Addiction has received a lot more attention from the media and from policymakers in recent years because of the opioid crisis in the US. Despite this, many myths and misconceptions about addiction and recovery persist. These myths are harmful in a number of ways. Some perpetuate the stigma of addiction and make people reluctant to seek help. Others allow people with substance use disorders and their loved ones to pretend there is no problem. Others allow people to rationalize not seeking help even when they admit to having a problem. The following are some persistent myths about substance use and recovery.
“Addiction is a choice.”
Anyone who has seen addiction up close knows that no one chooses addiction. Living with addiction is miserable for both the person with the substance use disorder and that person’s family. Many realize their substance use is causing harm but they feel powerless to stop. At best, you might say that someone chooses to use drugs or alcohol, but even that isn’t universally true. Many addictions begin with prescription medications or as adolescent substance use, often imitating a parent’s substance use.
“Addiction signals a lack of willpower.”
It’s a common misconception that avoiding or escaping addiction is mainly a matter of willpower. A 2018 poll by AP-NORC found that while a slight majority of Americans now see addiction as a disease, about 44 percent still see it as a lack of discipline or willpower. In reality, addiction has little to do with willpower and relying on willpower to stay sober won’t get you very far. Almost everyone who struggles with addiction has risk factors such as genetic predisposition, childhood trauma, or a co-occurring mental health issue. Recovering from addiction requires a comprehensive plan that includes therapy, healthy lifestyle changes, and positive social connection.
“Drugs are not addictive when taken as prescribed.”
Many people believe that prescription drugs are safe or that they’re only dangerous when misused. It’s true prescription drugs can be dangerous when misused but they can also be dangerous when used as directed. Many people who have developed opioid use disorder started out by taking opioid medication as directed. Purdue Pharma, the maker of OxyContin, has recently declared bankruptcy after settling thousands of lawsuits with state and local governments over its role in creating the opioid epidemic through misleading marketing practices. In the 1990s, Purdue spent a lot of money convincing doctors that they were under-treating pain and that opioids weren’t as addictive as once believed. In reality, many medications have the potential for abuse and should be used with caution.
“If your life is not a disaster, you don’t have a substance use disorder.”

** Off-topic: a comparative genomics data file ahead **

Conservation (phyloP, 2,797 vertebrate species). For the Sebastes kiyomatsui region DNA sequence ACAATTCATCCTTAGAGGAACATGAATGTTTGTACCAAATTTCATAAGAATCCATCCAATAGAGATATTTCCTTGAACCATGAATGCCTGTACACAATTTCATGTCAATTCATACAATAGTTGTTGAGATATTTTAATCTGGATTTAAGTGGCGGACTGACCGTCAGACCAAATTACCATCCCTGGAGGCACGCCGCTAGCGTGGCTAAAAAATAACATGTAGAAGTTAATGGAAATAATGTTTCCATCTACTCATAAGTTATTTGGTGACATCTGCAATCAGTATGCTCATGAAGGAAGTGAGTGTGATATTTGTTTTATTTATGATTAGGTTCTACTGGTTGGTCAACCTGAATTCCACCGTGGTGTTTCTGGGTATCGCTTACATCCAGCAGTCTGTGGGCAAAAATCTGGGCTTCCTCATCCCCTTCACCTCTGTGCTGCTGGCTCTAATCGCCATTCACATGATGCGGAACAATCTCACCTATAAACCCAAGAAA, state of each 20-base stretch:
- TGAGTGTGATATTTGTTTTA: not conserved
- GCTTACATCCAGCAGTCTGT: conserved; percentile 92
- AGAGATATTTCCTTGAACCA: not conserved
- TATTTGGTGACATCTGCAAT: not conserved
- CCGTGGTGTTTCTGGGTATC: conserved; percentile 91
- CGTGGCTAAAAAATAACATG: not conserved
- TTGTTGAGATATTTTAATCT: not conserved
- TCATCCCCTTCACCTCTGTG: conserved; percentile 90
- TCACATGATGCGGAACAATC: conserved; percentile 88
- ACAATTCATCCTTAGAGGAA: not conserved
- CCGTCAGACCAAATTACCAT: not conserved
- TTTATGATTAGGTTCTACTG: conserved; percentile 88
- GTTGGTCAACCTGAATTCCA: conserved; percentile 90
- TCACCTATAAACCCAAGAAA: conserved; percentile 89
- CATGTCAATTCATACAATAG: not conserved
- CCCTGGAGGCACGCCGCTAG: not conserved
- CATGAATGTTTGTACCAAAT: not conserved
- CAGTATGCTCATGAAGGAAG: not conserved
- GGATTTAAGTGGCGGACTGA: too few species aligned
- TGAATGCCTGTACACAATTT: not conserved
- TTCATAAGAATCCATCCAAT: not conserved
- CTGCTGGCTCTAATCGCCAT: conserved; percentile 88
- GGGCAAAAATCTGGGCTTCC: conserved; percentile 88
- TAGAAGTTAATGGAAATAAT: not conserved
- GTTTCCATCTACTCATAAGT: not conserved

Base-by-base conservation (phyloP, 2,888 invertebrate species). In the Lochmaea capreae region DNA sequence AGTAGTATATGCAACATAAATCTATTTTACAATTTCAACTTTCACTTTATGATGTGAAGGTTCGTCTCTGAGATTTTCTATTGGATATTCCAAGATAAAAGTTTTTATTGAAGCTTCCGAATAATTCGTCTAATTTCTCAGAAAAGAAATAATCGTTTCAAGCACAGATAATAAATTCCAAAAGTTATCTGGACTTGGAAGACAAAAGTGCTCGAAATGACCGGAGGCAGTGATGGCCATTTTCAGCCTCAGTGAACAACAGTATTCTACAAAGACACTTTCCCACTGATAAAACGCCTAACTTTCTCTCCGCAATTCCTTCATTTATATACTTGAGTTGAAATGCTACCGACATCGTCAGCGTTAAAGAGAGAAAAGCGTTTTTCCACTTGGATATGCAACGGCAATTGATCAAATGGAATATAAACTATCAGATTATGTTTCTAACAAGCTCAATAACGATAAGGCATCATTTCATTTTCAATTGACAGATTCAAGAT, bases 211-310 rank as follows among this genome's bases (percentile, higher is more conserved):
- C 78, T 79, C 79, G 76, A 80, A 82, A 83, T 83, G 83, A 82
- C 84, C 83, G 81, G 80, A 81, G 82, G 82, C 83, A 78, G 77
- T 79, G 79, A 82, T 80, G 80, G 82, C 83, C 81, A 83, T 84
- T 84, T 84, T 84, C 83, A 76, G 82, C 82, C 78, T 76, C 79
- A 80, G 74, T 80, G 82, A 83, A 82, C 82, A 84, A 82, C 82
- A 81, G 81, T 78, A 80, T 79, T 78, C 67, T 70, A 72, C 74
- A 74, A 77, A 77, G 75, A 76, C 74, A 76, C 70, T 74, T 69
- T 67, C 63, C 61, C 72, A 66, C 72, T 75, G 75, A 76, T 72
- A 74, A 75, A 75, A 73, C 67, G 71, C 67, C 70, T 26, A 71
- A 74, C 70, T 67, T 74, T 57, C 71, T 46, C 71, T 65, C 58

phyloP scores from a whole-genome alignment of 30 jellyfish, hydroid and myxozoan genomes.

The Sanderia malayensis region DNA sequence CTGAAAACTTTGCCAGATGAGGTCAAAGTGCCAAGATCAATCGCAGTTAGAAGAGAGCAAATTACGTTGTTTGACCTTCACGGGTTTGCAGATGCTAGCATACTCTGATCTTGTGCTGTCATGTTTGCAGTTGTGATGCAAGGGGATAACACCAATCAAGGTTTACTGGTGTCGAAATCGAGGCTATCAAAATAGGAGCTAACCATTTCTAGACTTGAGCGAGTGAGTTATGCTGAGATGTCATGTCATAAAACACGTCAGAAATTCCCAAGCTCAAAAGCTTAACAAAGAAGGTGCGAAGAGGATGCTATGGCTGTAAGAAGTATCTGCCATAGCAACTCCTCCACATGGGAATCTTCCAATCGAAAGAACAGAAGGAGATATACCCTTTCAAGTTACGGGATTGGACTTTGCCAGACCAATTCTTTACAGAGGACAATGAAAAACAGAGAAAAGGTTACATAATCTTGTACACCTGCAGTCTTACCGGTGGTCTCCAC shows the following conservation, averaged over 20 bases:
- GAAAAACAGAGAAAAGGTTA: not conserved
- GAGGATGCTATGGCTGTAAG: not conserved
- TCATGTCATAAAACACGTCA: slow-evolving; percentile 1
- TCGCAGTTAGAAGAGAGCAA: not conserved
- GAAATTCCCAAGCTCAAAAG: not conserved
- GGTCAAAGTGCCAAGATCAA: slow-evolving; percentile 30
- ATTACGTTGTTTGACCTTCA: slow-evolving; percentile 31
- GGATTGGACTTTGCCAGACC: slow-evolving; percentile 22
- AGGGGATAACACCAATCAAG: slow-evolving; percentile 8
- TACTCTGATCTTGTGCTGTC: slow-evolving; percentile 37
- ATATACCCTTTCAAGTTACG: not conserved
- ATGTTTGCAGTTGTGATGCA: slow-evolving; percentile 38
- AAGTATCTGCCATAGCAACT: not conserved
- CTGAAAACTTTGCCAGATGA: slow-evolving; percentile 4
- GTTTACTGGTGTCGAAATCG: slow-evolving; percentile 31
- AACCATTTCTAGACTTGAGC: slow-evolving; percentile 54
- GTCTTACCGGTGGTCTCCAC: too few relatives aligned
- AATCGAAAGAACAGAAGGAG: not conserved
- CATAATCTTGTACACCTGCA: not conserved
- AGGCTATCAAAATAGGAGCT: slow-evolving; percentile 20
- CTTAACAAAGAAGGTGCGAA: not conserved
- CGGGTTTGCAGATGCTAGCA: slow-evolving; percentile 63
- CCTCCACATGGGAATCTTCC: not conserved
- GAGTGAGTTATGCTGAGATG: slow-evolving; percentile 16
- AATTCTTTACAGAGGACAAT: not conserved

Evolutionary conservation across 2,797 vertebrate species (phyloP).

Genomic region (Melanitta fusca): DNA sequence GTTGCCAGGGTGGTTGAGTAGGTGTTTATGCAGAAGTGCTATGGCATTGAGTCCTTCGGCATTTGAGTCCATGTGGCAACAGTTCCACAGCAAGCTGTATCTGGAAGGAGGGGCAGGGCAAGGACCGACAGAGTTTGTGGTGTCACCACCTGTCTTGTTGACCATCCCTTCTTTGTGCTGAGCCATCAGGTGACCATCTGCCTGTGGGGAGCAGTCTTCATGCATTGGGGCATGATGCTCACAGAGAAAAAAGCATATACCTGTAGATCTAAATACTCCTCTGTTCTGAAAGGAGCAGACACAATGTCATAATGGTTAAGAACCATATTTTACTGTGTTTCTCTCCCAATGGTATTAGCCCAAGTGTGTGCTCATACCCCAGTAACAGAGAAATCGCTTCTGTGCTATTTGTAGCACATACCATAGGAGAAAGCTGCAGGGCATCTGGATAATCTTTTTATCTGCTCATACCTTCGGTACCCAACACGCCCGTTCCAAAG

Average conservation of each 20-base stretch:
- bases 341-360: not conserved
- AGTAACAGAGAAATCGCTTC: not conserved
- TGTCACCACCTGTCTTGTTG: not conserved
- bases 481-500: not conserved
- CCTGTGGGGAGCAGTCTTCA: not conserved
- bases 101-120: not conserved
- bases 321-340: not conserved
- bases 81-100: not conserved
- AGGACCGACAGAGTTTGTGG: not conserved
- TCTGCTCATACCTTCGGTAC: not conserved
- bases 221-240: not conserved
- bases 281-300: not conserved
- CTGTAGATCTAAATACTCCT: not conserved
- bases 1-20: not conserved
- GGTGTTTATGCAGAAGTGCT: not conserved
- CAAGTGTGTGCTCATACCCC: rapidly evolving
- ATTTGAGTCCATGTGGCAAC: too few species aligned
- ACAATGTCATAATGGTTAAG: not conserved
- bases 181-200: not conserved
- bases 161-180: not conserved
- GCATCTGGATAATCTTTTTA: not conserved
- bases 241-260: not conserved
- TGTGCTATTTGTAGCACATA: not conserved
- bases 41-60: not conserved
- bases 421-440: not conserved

Many people have a stereotypical image of someone with a substance use disorder as someone who is unemployed or homeless, who spends all day everyday drinking and using drugs, and whose life is generally a wreck. In reality, many people with substance use disorders can keep up appearances for a while. They may have nice homes, families, good jobs, and so on. Eventually, though, addiction will catch up with you, so it’s better to fight addiction on your own terms.
“You can’t recover from addiction until you hit rock bottom.”
One persistent and dangerous myth about addiction is that you can’t recover until you hit rock bottom. The thinking goes that once someone’s life can’t possibly get any worse, she’ll see the light and ask for help. The biggest problem with this myth is that more than 70,000 people died of drug overdoses in 2017. Those people either never reached rock bottom or reaching rock bottom didn’t sufficiently motivate them to quit for good. What’s more, almost everyone who enters treatment is ambivalent at first, but something convinced them that treatment was worth a try. They typically find their own motivation after they take the first step.
“You don’t have a substance use problem unless you use it every day.”
Many people believe they have to use drugs or alcohol every day to be addicted. In reality, a substance use disorder is more about your relationship to a substance than the need to use it constantly. For example, if you can’t cope with stress or painful emotions without the help of drugs or alcohol, you probably have a problem. If you can’t stop drinking once you start, even if you don’t drink every day, then you have a problem. Immoderate substance use can lead to accidents and other problems. Perhaps more importantly, addiction is progressive, so occasional binges today may become daily binges in the future. Getting help earlier is better.
“There is only one right way to recover from addiction.”
A lot of people have their own pet theories about addiction, and some of those people even have some personal experience of the matter. However, a lot of people fall into the trap of thinking that whatever worked for them will work for everyone. One person might say that AA is the only way to quit drinking. Another person might say once you do a medical detox to get through withdrawal, you can do the rest on your own. The reality is that everyone has different needs in recovery. Many people need specialized treatment for co-occurring mental health issues or medical issues resulting from substance use. Others may do well in a 12-step program or an intensive outpatient program. It helps to have expert guidance and social support while finding your own path to recovery.
If you have a loved one who is struggling with addiction, Hired Power and our team of dynamic, experienced recovery professionals are here to guide you every step of the way. We offer many services, including helping you choose the best treatment program and transitional services, including interventions, sober monitoring, and personal recovery assistants. Call us today for information on our recovery services: 800.910.9299.